Disliking Superman is a treasonous crime. Screw Batman, Spider-Man, Iron Man, Captain America – even my Super Friends fave, Green Lantern – "The Man of Steel" is our great nation's number one superhero with a bullet. Taking umbrage with that declarative statement is akin to arguing the merits of breathable air.
So here we are with the latest big screen incarnation of the American icon, Man of Steel, some seven years after Bryan Singer's middling attempt to revive the franchise that got its Christopher Reeve-commencement way back when a peanut farmer from Georgia was planted in the Oval Office.
With a price tag rumored to be in the $250M range, Warner Bros. wasn't messing around when it came to doing things right — doing things with a hellacious bang. Hiring Zack Snyder – the man of 300 fame – to helm the project cemented the guarantee that this Superman wasn't going to lack edge, this Superman wasn't going to be cartoonish — this Superman was going to be a bad ass.
And to that end Snyder succeeded, Man of Steel is as now – as real – as Superman has ever been — hokey he's not. Beginning with his opening scene of Krypton coming apart at the seams, Snyder sets a tone that very much mirrors how J.J. Abrams rebooted Star Trek, dropping us dead center in the mythology, a birth rising from the ashes of annihilation.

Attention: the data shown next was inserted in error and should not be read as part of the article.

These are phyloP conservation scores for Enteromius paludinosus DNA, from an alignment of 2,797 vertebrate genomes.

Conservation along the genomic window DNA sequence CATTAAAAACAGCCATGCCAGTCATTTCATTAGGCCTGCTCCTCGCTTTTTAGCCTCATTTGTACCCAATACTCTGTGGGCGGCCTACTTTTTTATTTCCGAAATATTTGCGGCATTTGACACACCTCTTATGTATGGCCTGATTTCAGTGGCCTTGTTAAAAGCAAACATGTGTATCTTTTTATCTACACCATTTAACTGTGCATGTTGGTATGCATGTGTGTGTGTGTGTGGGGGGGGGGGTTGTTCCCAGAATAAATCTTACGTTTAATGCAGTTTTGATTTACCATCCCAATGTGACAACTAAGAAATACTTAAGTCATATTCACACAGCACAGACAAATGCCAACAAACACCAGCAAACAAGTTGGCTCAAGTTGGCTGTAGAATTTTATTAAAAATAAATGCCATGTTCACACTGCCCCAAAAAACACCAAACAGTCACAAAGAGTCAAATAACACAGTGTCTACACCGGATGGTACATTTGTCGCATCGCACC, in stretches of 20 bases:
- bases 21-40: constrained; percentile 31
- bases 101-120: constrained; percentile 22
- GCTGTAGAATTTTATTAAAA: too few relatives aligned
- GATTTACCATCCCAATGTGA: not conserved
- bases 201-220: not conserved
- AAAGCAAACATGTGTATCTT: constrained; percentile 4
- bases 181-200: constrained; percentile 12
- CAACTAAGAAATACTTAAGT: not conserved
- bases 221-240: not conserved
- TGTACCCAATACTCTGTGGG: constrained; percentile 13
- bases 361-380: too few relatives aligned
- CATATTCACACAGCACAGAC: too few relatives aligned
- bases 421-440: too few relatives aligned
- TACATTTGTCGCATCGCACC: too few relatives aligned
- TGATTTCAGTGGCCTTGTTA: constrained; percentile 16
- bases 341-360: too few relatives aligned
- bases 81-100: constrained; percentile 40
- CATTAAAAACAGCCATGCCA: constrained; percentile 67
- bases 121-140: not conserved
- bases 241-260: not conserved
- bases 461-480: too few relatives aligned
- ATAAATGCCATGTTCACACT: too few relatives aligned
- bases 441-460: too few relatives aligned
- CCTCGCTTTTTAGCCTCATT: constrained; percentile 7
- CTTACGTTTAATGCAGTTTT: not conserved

Superman's biological father, Jor-El (Russell Crowe as strong as we've seen of late), shipping his son to Earth via spacecraft before General Zod (Michael Shannon sporting a très stylish Caesar cut) and his cronies can nab the tot.
Snyder's shows wonderful artistic instincts in the Earth-bound scenes that follow, choosing to unveil Kal-El's conversion to humanity in flashbacks rather than continuous with the kid's arrival on terra firma. We first meet him in modern day, the member of a fishing boat's crew, sneaking off to save a bunch of oil rig workers from incineration — his super powers cloaked from the world due to fears of being found out to be a super freak.
Henry Cavill possesses the physical presence for the role with his sculpted-from-stone physique, though his emotional range is similarly statuesque — troubled eyebrows do not an actor make.
In the efforts of condensation, IMDB's somewhat oversimplified summary: "A young itinerant worker is forced to confront his secret extraterrestrial heritage when Earth is invaded by members of his race" isn't a bad bridge to where this review ultimately rests, Zod's mightily-protracted invasion of our fair planet.
From its Sears, IHOP and 7-Eleven-smashing origins in Kansas to its skyscraper-shattering finale in Metropolis, Superman's brawl with Zod is interminable, an ungodly overload of CGI that amounts to a special effects bludgeoning. Michael Bay's downtown LA tilt between Optimus Prime and Megatron looks positively tame by comparison.
"Restraint" is a foreign word to Snyder.
It's truly a shame because the pieces were in place for something infinitely more memorable than this. Something infinitely more emotionally resonating than this. Something infinitely less overblown than this.
And one note for the inevitable sequel, someone tell Cavill he's playing Superman, not Bizarro.
Final Cut Score: 75%